Yalitza Aparicio Uses her New Platform to Engage in Activism

Yalitza Aparicio UNESCO BELatina Latinx

It was only a year ago that young Yalitza Aparicio moved the world with her role as Cleo in Alfonso Cuarón’s drama Roma, which earned her a nomination for Best Actress at the Academy Awards in 2019.

After being named one of the 100 most influential people in the world in 2019 by TIME Magazine, and after debuting as the first indigenous woman on the cover of Vogue, Aparicio was named UNESCO Goodwill Ambassador for Indigenous Peoples, opening a door for a new moment in her career: activism.

In an interview with AFP in Mexico, Aparicio explained her intention to take advantage of her current position “to lend visibility [to indigenous communities] and to explain to more people the things that I have been concerned about.”

This population is often excluded from political discourses and discriminated against in much of Latin America because of the residues of colonialism.

“We are not new faces, we are simply the people we always were, but who nobody had ever bothered looking at before,” she said.

“May we never again be afraid to say, ‘Enough! We exist too!'”

In Mexico alone, indigenous communities number up to 15.7 million people who, according to the National Council for the Prevention of Discrimination (CONAPRED), face systematic, structural, and historical forms of discrimination on a daily basis.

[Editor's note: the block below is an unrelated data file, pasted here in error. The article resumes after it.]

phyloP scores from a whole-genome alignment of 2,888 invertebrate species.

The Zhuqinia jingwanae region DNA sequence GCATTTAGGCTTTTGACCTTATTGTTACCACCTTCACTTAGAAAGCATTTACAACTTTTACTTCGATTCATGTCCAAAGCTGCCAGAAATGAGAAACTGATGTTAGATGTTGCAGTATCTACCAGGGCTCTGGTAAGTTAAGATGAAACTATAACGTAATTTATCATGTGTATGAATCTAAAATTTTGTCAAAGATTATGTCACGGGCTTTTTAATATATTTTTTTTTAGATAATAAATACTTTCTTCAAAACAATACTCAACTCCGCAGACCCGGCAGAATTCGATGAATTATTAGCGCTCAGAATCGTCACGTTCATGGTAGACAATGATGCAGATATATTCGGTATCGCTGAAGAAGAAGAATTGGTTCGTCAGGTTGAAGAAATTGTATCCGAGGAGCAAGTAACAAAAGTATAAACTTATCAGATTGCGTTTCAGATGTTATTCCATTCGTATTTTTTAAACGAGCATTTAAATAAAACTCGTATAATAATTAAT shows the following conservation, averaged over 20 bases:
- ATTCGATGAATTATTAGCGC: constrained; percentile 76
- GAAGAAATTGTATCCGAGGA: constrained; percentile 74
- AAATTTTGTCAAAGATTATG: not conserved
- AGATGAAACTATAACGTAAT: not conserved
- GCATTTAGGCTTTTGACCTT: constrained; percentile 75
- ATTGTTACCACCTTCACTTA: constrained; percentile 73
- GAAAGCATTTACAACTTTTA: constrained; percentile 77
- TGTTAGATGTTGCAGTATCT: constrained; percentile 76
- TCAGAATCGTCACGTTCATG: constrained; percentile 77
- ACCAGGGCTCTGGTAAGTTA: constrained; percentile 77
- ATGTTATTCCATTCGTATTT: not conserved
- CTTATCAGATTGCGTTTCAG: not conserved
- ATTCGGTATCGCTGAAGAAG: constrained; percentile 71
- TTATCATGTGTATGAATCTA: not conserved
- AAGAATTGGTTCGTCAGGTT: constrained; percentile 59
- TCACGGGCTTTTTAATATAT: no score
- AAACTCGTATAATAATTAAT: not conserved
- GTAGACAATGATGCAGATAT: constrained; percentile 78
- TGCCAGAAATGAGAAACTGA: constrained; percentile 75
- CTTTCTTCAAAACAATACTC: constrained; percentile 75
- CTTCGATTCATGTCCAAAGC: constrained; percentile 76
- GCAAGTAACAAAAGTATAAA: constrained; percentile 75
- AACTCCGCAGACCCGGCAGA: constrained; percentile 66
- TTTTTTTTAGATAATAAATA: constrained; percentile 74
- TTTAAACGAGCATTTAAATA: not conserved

This type of bias is often associated with speech and dress, physical characteristics, and associated cultural behaviors, “in an artificial and fictitious way,” with social limitations and poverty, the agency explains.

This is why the representation of people like Aparicio on the big screen is more urgent than ever.

In her role as Cleo, the young Mexican woman played a domestic worker inspired by Cuarón’s childhood nanny, and her translation into an icon has been a powerful message to the community she represents.

During the last few weeks, Aparicio has been the guest of honor at events such as The Mexico Conference, a student-run event at Harvard University that “aims to position Mexico at the Forefront of an interdisciplinary conversation.”

On the occasion, Aparicio spoke precisely of the importance of making the indigenous communities visible and “telling new stories.”

“We’re looking for equal rights. Indigenous communities are starting to be noticed. We’re making some progress, but slowly,” she said.

Aparicio has also joined the third wave of feminism, speaking frequently about the circumstances women face in her native country, where the rate of violence is one of the highest in the world, and appearing in videos such as that of Chilean singer Mon Laferte for the song Plata Ta Ta, where she wore the green scarf that symbolizes Argentina’s struggle for abortion rights.

“Every one of us is free to decide for themselves, depending on their situation,” she said during her interview. “I am simply supporting the right which all women have: We are free to make decisions about our own bodies.”